Born Yesterday (1950) – Film Review
Born Yesterday (1950)
by Sarah Morgan
In 1993, Melanie Griffiths, her then husband Don Johnson and John Goodman co-starred in Born Yesterday, a hapless remake of a 1950 comedy classic. It turned out to be an embarrassment for all concerned, with Griffiths nominated for the Worst Actress Golden Raspberry Award, losing out to Madonna’s performance in Body of Evidence.
Thankfully, nobody has any thoughts of re-releasing that disaster. Instead, the original film has been dusted down, restored for blu-ray and is now heading our way – and it’s as wonderful as the remake is bad.
Taking the lead role is Judy Holliday, a then virtually unknown actress, who won the Best Actor Oscar for her performance as Billie Dawn, the uneducated and seemingly dumb blonde showgirl-turned-fiancee of uncouth crooked businessman Harry Brock – no mean feat when you consider she was nominated in the same category as Bette Davis and Gloria Swanson in All About Eve and Sunset Boulevard respectively.
Brock wants Billie to be able to converse with the great and good of Washington DC (they’re in the city so he can ‘buy’ the congressman he hopes can further his dodgy business interests), so hires journalist Paul Verrall as her coach.
Billie turns out to be a far better student than anybody ever imagined. As a result she begins to realise just how unlawful Brock is – and falls in love with Paul in the process, leading to a wonderfully happy ending.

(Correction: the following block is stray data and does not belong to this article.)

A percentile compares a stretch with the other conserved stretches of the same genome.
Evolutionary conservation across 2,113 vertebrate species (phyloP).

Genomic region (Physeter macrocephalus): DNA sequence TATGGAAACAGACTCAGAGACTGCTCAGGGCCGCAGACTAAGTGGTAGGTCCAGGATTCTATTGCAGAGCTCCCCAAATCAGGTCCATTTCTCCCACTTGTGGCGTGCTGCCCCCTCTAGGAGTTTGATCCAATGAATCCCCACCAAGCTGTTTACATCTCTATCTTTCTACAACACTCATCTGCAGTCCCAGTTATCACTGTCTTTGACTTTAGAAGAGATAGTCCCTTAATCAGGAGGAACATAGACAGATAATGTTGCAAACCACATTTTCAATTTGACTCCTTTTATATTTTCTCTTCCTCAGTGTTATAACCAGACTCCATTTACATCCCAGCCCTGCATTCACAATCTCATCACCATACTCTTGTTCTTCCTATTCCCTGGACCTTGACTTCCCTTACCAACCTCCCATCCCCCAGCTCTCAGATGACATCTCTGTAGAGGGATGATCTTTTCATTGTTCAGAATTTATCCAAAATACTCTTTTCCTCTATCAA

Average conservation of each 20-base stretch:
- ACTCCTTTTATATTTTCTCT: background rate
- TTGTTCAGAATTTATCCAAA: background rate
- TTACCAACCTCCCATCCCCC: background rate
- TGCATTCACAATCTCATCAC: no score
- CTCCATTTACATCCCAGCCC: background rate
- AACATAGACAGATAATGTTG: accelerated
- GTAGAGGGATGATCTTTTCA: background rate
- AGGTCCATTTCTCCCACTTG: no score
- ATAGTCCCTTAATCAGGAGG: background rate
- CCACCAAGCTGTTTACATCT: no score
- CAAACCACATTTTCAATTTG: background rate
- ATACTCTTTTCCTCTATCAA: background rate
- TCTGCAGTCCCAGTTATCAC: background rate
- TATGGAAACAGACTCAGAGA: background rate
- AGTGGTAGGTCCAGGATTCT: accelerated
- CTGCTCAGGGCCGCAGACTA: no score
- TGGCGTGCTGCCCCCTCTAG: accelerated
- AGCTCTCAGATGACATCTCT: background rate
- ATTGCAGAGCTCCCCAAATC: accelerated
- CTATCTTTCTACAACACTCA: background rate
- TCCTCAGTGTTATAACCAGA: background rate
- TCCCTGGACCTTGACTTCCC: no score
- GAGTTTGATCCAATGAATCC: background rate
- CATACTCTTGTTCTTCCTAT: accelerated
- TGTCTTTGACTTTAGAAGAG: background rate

“Well worth owning”
In between are some sharp one-liners from the pen of Garson Kanin, who wrote the far racier stage version (the film’s producers had to make several changes to get the script past 1950’s censors), and is perhaps best known for co-writing two of Katharine Hepburn and Spencer Tracy’s sparkiest comedies – Adam’s Rib and Pat and Mike – with his actress wife Ruth Gordon.
Holliday sparkles as Billie, leaving her leading men, Broderick Crawford as the bullying Brock and William Holden as nerdy Paul, trailing in her wake; it’s a tragedy she died at the age of 43, leaving us with only a handful of films.
The disc also includes newly filmed appreciations of the film, as well as a profile of Holliday. They’re fascinating, but even if it only contained the movie itself, Born Yesterday would be well worth owning – just make sure you never watch the remake.
‘Born Yesterday’ is released on Bluray by Arrow on January 24, £24.99